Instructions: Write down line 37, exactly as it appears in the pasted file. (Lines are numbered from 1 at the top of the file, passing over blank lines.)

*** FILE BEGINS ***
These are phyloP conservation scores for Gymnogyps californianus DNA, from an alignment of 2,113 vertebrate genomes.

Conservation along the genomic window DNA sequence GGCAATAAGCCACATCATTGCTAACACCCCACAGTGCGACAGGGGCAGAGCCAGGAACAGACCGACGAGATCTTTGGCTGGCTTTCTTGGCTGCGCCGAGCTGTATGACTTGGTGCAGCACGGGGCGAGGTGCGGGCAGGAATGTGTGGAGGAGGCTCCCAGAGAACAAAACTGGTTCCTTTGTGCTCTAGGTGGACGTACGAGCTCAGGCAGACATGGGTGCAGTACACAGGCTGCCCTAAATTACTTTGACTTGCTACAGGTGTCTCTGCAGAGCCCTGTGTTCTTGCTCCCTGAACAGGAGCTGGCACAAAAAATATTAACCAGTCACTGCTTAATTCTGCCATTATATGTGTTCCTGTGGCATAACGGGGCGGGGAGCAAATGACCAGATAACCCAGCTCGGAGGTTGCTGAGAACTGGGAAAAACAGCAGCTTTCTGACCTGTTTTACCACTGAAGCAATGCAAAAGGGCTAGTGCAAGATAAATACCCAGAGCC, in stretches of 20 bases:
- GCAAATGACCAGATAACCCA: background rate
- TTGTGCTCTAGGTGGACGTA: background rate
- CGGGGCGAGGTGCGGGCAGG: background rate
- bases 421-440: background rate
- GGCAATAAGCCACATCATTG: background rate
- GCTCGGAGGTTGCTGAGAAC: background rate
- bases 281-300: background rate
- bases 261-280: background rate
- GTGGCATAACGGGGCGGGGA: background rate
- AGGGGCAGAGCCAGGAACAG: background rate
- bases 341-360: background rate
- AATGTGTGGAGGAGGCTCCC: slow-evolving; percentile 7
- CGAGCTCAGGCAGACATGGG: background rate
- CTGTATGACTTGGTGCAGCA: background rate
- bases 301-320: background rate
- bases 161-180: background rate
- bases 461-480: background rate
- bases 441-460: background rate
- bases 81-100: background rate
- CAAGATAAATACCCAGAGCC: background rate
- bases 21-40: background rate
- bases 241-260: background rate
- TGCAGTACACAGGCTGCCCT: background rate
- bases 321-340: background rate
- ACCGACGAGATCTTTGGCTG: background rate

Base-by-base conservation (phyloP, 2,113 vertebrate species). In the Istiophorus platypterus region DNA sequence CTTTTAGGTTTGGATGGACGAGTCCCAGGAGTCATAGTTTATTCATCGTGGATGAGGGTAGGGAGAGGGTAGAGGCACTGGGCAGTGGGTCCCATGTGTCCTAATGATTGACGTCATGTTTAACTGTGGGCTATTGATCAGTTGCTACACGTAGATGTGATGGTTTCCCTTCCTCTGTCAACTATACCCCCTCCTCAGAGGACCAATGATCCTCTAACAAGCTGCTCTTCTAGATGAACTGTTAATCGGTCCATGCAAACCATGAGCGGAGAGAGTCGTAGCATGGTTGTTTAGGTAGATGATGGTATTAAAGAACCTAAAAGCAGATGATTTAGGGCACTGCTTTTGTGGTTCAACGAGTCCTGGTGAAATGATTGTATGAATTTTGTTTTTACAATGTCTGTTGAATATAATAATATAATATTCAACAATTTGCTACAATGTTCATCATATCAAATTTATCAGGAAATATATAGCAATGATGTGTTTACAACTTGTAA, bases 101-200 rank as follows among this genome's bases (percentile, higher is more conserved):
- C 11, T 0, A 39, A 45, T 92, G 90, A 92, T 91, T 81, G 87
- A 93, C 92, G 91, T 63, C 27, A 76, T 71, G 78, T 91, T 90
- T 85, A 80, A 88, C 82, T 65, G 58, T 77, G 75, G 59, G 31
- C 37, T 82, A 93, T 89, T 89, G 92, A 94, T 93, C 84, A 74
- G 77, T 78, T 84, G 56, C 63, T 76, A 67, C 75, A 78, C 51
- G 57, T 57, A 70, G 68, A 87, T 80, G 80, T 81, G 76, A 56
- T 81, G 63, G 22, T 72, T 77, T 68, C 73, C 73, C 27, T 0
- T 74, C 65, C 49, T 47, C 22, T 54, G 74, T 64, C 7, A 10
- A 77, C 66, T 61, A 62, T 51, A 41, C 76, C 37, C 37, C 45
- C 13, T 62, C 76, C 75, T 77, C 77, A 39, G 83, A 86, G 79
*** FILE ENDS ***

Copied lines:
- A 77, C 66, T 61, A 62, T 51, A 41, C 76, C 37, C 37, C 45